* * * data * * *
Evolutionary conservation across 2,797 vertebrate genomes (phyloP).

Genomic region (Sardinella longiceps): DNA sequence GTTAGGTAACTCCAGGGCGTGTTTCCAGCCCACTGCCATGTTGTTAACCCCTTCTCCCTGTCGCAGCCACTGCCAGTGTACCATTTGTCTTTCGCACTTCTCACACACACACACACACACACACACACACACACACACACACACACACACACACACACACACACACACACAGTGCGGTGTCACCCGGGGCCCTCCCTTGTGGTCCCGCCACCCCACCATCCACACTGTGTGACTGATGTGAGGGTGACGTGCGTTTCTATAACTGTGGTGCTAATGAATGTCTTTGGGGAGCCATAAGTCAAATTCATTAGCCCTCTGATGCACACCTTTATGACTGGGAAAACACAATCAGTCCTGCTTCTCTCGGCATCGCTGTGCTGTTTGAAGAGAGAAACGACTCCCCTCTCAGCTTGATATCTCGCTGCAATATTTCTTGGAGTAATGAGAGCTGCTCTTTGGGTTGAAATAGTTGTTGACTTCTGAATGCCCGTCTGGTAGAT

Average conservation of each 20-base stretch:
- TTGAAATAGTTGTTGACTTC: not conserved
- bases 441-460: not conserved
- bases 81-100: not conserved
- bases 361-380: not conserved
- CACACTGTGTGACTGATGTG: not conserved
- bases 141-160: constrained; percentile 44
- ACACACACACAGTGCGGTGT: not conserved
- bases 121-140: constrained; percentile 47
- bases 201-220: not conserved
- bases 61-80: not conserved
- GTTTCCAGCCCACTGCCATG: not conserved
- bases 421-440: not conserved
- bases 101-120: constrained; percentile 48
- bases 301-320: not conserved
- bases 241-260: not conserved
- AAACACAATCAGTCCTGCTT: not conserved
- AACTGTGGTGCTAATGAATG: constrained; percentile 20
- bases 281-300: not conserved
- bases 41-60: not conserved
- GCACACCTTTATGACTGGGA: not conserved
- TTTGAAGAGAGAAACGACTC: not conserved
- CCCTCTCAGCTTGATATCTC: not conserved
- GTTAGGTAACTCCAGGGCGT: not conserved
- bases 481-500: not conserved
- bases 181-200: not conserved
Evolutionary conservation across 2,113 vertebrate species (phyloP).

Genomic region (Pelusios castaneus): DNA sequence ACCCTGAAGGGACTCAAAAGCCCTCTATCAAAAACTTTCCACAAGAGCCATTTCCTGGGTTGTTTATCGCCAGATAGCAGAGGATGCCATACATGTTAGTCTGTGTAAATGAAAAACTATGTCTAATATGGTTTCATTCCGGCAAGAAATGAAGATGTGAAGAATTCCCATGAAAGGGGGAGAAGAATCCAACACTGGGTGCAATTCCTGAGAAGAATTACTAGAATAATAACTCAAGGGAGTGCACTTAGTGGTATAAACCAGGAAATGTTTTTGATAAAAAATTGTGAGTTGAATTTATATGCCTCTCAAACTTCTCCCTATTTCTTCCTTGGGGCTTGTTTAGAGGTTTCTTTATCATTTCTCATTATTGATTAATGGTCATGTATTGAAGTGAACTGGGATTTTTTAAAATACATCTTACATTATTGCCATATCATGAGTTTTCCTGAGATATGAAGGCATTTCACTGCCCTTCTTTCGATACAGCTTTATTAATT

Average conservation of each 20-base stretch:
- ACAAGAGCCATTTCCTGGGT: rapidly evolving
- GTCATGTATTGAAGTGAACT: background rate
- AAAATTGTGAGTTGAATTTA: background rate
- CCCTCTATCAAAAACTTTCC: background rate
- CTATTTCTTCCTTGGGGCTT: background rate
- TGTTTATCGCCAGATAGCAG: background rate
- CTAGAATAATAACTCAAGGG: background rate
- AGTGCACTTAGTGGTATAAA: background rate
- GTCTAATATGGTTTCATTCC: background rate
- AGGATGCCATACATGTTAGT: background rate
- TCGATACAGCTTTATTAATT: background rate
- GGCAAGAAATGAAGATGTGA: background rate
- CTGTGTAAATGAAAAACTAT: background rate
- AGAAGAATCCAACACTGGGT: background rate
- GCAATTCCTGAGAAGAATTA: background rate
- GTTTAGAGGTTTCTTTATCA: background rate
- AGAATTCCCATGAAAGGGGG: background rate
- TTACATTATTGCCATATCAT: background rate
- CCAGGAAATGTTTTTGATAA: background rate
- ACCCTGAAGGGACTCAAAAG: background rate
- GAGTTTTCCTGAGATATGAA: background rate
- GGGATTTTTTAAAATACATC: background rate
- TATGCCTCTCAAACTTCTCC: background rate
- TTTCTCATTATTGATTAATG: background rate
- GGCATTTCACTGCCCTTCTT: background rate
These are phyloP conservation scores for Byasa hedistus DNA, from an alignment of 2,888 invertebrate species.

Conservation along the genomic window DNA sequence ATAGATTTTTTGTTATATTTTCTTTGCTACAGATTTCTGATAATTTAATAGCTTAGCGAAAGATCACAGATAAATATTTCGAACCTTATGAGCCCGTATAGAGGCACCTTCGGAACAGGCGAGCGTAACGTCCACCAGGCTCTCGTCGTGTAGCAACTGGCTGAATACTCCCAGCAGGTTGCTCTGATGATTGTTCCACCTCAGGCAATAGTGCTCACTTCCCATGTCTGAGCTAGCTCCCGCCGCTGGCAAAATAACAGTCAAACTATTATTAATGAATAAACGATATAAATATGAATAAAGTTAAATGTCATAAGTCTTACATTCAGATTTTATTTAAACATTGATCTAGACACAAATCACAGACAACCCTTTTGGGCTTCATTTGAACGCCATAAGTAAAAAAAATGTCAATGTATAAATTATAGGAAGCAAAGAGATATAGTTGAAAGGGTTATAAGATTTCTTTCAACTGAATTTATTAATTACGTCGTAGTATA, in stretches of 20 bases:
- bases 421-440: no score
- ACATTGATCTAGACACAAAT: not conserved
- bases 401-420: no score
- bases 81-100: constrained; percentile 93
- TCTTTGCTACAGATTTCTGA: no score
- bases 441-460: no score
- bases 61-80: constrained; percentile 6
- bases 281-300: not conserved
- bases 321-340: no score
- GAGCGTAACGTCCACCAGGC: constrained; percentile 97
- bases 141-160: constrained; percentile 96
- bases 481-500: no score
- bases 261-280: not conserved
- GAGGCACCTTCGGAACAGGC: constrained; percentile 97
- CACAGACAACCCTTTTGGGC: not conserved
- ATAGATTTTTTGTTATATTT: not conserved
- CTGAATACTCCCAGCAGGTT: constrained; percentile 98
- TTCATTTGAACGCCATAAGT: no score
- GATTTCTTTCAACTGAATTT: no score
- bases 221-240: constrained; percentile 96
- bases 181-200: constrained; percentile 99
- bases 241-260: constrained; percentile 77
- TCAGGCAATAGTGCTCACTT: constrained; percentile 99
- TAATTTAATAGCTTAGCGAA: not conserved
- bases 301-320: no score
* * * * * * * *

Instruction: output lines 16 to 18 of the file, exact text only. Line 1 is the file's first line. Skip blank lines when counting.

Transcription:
- bases 101-120: constrained; percentile 48
- bases 301-320: not conserved
- bases 241-260: not conserved